The COVID-19 pandemic is a stark reminder of the challenges posed by globalization, waning U.S. leadership and the ineptitude of the Trump administration, Senator Mitt Romney (R-Utah) said in a virtual event April 28.
The conversation, titled “American Leadership During Times of Crisis: A Conversation with Sen. Mitt Romney (R-Utah),” was hosted over Zoom by the Georgetown Institute of Politics and Public Service and co-sponsored by Georgetown University College Republicans and the Georgetown Bipartisan Coalition. GU Politics Executive Director Mo Elleithee (SFS ’94) moderated the event, which centered on the challenges facing policymakers in a global health crisis.
While the Trump administration should be criticized for the United States’ lack of personal protective equipment and testing for COVID-19, the country’s unpreparedness also stems from the long-term diminishing influence of U.S. foreign policy, according to Romney.
“That first phase was not one that will stand out as being a great moment in American leadership,” Romney said. “I think the world was a bit surprised by that because they think of us as being the nation that first went to the moon, that has accomplished extraordinary things in the new economy, and yet when it came to PPE, when it came to testing and just the speed of our response, it looked slow.”
As the coronavirus rapidly spread in early March, the Centers for Disease Control and Prevention initially said healthy people should not wear masks to ensure health care workers had adequate supplies. Panic buying still caused a shortage of masks and other personal protective equipment, however. China is one of the leading global suppliers of personal protective equipment, but strained diplomatic relations and the presence of products that were not Food and Drug Administration certified on the market prevented hospitals from receiving shipments quickly, according to Vice News.
The senator said an overreliance on Chinese manufacturers’ medical supplies played a role in the botched response, reiterating his April 23 op-ed in The Washington Post warning U.S. politicians of China’s growing influence.
“We really have let China get a hold of our industries that are key to our health care, but that’s also true across our economies,” Romney said. “Because of that, I think there’s a wake up potential right now to say, ‘Wait a second. How far are we gonna let China go?’ before we say, ‘Hey, you gotta play by the same rules everyone else plays by.’”
The aftermath of the pandemic will be a critical time for U.S. leaders to strengthen their partnership with allies and assert leadership in the global order, according to Romney.
“If we collectively come together, I bet we can dissuade China from the course they’re on. If, instead, we all focus internally and only think about our domestic policies,” Romney said, “we will have missed an opportunity to create the leverage we need to make China play by the rules.”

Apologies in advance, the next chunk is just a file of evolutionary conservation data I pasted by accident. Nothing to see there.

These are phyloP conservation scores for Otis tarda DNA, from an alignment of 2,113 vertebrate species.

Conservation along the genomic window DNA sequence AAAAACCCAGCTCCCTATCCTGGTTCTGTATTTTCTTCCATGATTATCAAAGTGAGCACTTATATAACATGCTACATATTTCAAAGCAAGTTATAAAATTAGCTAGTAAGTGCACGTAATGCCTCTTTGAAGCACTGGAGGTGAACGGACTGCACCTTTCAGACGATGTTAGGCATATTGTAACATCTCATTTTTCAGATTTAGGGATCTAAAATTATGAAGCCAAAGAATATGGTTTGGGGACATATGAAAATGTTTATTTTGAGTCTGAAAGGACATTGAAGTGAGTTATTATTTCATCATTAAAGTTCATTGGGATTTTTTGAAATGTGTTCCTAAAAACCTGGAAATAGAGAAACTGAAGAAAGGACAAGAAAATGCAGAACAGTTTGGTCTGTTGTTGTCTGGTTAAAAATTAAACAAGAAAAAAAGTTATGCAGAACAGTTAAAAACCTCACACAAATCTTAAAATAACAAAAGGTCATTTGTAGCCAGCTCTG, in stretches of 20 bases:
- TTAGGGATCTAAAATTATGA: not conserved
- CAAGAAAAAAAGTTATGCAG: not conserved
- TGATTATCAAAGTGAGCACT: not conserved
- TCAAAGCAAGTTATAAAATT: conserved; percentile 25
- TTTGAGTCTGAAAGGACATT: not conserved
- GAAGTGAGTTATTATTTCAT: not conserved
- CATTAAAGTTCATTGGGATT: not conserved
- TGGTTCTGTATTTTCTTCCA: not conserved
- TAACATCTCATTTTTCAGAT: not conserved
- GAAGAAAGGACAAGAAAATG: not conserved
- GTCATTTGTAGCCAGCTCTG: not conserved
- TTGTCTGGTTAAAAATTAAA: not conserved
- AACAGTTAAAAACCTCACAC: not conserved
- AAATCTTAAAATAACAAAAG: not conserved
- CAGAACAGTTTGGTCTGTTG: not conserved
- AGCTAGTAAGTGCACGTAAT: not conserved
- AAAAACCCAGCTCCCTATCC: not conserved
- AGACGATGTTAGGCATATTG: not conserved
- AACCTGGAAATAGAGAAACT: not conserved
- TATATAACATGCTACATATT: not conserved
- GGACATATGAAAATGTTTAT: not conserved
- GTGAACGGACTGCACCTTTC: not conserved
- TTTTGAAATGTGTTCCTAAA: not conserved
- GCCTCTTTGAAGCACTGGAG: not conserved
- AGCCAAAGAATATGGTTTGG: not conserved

On the domestic front, Romney said policymakers should pursue a balanced approach between federal and state regulations. As of May 2, 97% of the U.S. population is currently under a stay-at-home or shelter-in-place order, according to CNN. While Trump claimed many states could have reopened by May 1 and shared federal guidelines with governors, individual states are responsible for making their own plans to restart their economies.
While the decision to reopen businesses is made by state and local governments, other parts of the response, like ventilator production and distribution, should be managed at the federal level, according to Romney. He said the federal government did not exercise enough power.
“Were it up to me, I would have a far more centralized coordination effort,” Romney said. “I think it’s important for the people at the top to recognize there are always people out there with more information. You want to bring them in, divide the responsibilities and manage them.”
When peak infection rates begin to decline, the United States should not only focus on rebuilding the economy but also look to provide leadership in disease prevention efforts, according to Romney.
“I think we have the potential to stand out in a positive way in the recovery area, and I would suggest the development of treatments and vaccines. That kind of research work is going on around the world,” Romney said. “We may not be first, but there is certainly a lot going on here that’s not going on in a lot of places, and we may well be able to lead in that area.”
If the Trump administration’s recovery effort outshines its initial response to COVID-19, the president may still win reelection, according to Romney. He spoke in response to one student’s question about the presidential election in November.
“I think it is likely the incumbent will win,” he said.“I think it’s likely that the economy will be doing better than we’re feeling right now. We’re near a down now. It’ll probably be heading back up by November, and that will augur to the advantage of the incumbent.”